New Haven RR Structure Colors
"The older paint scheme of the tower was a tan with brown trim . . . [t]his color was confirmed during a visit to the tower . . . [p]eeking inside, we found the inside of the stairway to be painted with the tan color."
They suggested using a 60:40 mix of Floquil Flesh and Foundation for the tan color ("cut with just a little bit of white") and Floquil Rail Brown for the brown trim color (lightened with a little white). Since I'm not sure how that will actually look compared to the color photos I've discovered (and also because I haven't yet found a bottle of Floquil Flesh), I'm going to wait until I can make a color swatch as a test before painting the model.
Alternatively, I could follow what Bill C used for his model of the Canaan, CT station - PollyScale Rust. He used that for the walls & trim, painting the window sashes white.
But what about the most popular NHRR structure paint combo - the two-tone color scheme which was in use "from sometime between the onset of the Depression and the end of WWII?" Even in my late '40s era, some buildings were still in this paint (e.g. Wethersfield, Essex, and Deep River stations) and this scheme was replicated very nicely by JoeS on his model of Cornwall Bridge station. See below:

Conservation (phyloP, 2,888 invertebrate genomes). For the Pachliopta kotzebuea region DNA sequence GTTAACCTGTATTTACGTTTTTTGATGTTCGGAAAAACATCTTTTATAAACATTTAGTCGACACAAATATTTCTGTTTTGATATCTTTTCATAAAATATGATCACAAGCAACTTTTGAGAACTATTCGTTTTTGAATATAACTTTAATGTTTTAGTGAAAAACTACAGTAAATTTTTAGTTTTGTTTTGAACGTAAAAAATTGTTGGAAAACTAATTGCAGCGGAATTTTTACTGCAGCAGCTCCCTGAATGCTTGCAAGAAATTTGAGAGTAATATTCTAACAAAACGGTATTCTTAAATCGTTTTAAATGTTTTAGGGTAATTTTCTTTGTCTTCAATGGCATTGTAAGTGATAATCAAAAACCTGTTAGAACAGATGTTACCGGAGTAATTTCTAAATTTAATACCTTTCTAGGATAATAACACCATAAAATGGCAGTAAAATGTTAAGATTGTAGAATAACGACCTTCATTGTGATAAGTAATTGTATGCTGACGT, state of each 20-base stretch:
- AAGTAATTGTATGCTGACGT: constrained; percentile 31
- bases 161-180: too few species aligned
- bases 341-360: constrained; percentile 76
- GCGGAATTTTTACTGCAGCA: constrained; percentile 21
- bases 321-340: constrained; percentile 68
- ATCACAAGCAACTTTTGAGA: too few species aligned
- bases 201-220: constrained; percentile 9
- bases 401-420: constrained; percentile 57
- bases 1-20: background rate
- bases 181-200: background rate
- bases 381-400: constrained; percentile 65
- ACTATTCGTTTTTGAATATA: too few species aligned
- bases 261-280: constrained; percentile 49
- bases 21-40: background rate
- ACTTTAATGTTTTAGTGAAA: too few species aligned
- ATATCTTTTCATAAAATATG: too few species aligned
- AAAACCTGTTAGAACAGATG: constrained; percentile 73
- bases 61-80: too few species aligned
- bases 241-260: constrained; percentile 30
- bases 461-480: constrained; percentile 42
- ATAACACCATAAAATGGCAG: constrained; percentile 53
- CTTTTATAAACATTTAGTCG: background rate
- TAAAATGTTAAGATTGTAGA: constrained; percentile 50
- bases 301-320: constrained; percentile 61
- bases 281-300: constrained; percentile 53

Joe's model - a photo of which I reluctantly include here since it far outshines any of my modest efforts!
He used Testors Model Masters paint - Military Brown # FS 30117(F) for the trim (darker color) and Radome Tan # FS 33613(F) for the lighter tan color of the walls.
On the other hand, our good friend, the late John Pryke used Floquil Depot Buff and Roof Brown to achieve a similar effect, according to an article in the November 2009 issue of Model Railroader:
While the New Haven certainly painted its structures in colors other than what I've described here (i.e. red with white trim starting in the 1950s), these paints should give you some pretty good options for what NHRR buildings typically looked like during the 1940s.
Of course, the best guidance I can give beyond what's here is to find photos of the particular structure you're modeling, preferably from your chosen era. Those photos, by far, would be your best reference. But as you can tell from my saga of Saybrook tower, such resources aren't that easy to come by. The colors suggested here will at least get you started.